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Ancient Maps of the “Sea Kings”
In his book Maps of the Ancient Sea Kings, Charles H. Hapgood tells of the Piri Re’is map of 1513 A.D. Studies of this map show that it correctly gives latitudes and longitudes along the coasts of Africa and Europe, indicating that the original mapmaker must have found the correct relative longitude across Africa and across the Atlantic to Brazil. This amazing map gives an accurate profile of the coast of South America to the Amazon, provides an amazing outline of the Yucatan Peninsula in Mexico (supposedly not yet discovered!), and — incredibly enough — shows a part of the coast of the Antarctic Continent which was not discovered, in modern times, until 1818!
This map does not stand alone. A world map drawn by Oronteus Finaeus in 1531 gives a truly authentic map of Antarctica, indicating the coasts were probably ice-free when the original map was drawn (of which Oronteus Finaeus’ map was a later copy). The Oronteus Finaeus map was strikingly similar to modern maps of the Antarctic. How could this be?
Another fascinating map is the map of Hadji Ahmed of 1559. It is evident that the cartographer had some extraordinary source maps at his disposal. Says Hapgood: “The shapes of North and South America have a surprisingly modern look, the western coasts are especially interesting. They seem to be about two centuries ahead of the cartography of the time. . . . The shape of what is now the United States is about Perfect” (p. 99).
Another map of the Middle Ages, the Reinel Chart of 1510 — a Portuguese map of the Indian Ocean — provides a striking example of the knowledge of the ancients. Studying the identifiable geographical localities and working out from them, Hapgood was astounded to find that “this map apparently shows the coast of Australia . . . The map also appeared to show some of the Caroline Islands of the Pacific. Latitudes and longitudes on this map are remarkably good, although Australia is shown too far north” (ibid., p. 134).
How can such remarkable accuracy be explained on the basis of almost total ignorance of the earth during that time? Obviously, at an earlier period of earth’s history, sea-faring nations must have travelled around the world and accurately mapped the major continents, and fragments and copies of their ancient maps survived into the Middle Ages and were copied again.
Concludes Hapgood: “The evidence presented by the ancient maps appears to suggest the existence in remote times . . . of a true civilization, of a comparatively advanced sort, which either was localized in one area but had worldwide commerce, or was, in a real sense, a worldwide culture” (p. 193).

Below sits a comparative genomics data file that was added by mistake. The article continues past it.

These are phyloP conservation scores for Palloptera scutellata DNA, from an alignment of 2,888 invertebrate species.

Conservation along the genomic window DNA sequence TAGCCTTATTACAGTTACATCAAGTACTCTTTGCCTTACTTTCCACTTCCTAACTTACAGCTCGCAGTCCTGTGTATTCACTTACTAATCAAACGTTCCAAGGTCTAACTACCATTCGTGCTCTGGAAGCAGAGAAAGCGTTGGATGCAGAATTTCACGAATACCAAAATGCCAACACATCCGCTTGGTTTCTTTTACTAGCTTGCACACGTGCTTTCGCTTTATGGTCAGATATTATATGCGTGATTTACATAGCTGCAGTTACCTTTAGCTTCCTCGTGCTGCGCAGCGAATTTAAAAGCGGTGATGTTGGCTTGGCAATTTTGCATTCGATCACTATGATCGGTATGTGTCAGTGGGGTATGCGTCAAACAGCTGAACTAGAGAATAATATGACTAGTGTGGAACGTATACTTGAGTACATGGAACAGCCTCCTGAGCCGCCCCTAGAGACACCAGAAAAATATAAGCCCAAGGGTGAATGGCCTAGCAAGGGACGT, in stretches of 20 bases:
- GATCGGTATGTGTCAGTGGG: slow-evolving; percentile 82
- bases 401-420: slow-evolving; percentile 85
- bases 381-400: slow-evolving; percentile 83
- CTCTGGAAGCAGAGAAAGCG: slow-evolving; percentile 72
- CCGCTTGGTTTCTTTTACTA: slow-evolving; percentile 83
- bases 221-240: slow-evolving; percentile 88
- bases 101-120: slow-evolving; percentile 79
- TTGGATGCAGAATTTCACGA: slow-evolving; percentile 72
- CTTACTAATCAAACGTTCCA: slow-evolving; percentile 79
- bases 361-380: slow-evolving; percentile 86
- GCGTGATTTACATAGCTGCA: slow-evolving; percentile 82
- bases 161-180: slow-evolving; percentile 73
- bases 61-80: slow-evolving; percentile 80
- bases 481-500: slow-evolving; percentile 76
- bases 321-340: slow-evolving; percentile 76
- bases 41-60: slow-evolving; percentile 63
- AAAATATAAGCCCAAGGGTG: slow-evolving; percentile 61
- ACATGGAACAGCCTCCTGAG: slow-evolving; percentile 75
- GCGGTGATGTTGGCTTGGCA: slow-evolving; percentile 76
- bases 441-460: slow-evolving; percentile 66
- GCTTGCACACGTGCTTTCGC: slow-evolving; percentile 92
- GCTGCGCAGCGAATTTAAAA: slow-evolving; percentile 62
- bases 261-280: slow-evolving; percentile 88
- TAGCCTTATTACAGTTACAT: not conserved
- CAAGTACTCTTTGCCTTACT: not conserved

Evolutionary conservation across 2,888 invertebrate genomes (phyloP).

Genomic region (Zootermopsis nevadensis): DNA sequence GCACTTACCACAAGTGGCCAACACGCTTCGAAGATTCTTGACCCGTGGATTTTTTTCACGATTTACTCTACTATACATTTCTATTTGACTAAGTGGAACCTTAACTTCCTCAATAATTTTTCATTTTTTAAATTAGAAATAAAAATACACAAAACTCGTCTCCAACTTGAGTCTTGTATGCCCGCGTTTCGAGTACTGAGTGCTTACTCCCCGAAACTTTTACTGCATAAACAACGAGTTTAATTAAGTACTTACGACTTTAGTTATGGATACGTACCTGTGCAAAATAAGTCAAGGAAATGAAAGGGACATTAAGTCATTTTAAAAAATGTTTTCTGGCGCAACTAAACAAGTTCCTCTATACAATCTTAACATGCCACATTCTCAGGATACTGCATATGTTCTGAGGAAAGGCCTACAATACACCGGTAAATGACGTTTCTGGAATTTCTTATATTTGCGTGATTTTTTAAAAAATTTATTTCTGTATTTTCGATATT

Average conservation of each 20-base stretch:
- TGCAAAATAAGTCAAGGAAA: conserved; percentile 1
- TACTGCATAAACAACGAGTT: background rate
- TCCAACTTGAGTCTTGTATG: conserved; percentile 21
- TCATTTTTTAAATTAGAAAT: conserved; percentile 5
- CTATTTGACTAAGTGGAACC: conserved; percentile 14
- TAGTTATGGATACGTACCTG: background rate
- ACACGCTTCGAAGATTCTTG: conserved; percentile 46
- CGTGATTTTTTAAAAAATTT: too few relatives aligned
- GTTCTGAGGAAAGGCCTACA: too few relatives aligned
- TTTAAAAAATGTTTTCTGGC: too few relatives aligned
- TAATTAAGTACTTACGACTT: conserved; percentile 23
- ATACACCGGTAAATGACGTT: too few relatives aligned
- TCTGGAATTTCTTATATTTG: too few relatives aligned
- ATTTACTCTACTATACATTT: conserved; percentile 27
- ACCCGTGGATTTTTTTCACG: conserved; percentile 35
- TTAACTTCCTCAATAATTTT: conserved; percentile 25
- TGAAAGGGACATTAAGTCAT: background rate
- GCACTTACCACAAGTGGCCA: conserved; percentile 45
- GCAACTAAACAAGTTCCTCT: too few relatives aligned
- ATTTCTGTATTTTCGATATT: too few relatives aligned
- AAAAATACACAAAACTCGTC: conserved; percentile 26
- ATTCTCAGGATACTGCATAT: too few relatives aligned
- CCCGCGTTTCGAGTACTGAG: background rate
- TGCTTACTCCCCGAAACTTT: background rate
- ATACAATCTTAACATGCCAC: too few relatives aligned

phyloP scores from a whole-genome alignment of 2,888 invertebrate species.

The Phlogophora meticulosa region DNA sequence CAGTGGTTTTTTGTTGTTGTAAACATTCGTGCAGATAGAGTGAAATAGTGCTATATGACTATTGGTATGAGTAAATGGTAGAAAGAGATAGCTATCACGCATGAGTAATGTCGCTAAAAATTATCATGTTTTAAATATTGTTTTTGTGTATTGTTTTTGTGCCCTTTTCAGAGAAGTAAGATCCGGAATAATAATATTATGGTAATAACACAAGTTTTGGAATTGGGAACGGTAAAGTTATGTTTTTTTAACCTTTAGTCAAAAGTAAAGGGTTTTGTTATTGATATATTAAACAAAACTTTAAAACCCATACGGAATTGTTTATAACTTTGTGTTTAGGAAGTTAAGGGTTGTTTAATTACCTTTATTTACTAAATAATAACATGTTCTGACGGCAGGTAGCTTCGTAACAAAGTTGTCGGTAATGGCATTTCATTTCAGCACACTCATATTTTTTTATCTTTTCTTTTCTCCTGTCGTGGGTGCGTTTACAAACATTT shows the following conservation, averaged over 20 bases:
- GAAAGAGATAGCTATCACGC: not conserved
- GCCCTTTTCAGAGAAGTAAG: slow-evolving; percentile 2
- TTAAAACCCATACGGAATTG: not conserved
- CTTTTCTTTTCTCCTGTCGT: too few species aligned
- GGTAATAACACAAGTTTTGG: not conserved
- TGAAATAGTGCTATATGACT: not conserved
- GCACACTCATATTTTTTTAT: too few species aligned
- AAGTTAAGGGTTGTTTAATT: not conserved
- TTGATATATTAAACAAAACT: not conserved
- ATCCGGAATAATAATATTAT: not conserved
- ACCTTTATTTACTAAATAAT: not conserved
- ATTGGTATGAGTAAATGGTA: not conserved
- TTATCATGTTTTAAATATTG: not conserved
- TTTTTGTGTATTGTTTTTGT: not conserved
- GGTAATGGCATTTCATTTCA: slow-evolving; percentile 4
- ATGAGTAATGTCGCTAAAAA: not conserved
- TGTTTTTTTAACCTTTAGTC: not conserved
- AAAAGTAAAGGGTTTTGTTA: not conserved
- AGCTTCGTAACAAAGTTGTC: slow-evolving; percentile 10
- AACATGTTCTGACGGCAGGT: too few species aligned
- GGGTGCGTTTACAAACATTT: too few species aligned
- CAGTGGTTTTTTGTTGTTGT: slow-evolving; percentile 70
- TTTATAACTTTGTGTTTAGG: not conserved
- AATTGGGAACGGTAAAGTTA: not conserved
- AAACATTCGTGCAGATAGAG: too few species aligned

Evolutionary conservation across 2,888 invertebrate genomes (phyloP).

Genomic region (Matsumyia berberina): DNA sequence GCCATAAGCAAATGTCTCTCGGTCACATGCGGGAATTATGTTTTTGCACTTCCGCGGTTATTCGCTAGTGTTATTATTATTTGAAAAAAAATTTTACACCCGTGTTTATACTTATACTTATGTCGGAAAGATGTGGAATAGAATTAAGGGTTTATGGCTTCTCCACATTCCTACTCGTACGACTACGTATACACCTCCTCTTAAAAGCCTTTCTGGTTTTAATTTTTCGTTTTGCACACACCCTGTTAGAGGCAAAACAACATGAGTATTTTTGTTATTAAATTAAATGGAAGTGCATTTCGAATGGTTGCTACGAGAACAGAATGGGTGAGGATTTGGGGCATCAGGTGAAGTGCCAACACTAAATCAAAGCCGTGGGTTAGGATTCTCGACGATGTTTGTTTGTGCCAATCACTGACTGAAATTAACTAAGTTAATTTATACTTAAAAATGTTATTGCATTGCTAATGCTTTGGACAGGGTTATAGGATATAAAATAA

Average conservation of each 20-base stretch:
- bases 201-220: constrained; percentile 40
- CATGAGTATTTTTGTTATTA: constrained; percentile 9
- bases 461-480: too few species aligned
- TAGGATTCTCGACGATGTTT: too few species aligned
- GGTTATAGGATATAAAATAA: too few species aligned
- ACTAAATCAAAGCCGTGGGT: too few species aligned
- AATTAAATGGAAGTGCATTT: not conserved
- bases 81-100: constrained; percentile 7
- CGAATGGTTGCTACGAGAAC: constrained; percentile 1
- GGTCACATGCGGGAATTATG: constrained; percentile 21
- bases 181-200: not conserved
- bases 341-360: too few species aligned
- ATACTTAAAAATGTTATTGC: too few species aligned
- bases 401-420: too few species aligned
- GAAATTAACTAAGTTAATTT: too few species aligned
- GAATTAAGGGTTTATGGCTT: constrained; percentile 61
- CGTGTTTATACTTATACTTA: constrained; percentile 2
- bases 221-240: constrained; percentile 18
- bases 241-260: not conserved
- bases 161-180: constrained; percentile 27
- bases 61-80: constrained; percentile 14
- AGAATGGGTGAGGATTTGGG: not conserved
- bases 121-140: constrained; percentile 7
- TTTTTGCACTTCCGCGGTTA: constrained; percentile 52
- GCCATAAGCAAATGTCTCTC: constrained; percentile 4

How advanced was this ancient culture? Says Hapgood, “In astronomy, nautical science, mapmaking and possibly ship-building, it was perhaps more advanced than any state of culture before the 18th Century of the Christian Era.” He continues: “It was in the 18th Century that we first developed a practical means of finding longitude. It was in the 18th Century that we first accurately measured the circumference of the earth. Not until the 19th Century did we begin to send out ships for purposes of whaling or exploration into the Arctic or Antarctic Seas. The maps indicate that some ancient people may have done all these things” (Maps of the Ancient Sea Kings, p. 193).
What ancient society could have been responsible? Is there really any doubt?
The evidence is overwhelming. The Semitic features discovered in Mexico and South America, the Hebrew and Phoenicians inscriptions, the Hebrew religious customs found in the Americas, and similar customs in far off New Zealand among the Maories of ancient times, all attest to the fact that worldwide oceanic travel, trade and commerce was occurring during the time of the Solomonic Empire!
Hapgood says such mapmaking would indicate economic motivations and vast economic resources. Further, organized government is indicated, since the mapping of a continent such as Antarctica implies much organization, many expeditions, and the compilation of many local observations and maps into a general map under central supervision. He adds that it is unlikely that navigation and mapmaking were the only sciences developed by this ancient people. Such a comprehensive enterprise could only have been achieved during a relative time of world peace, and by a very powerful and extremely wealthy kingdom! What ancient kingdom could have accomplished this?
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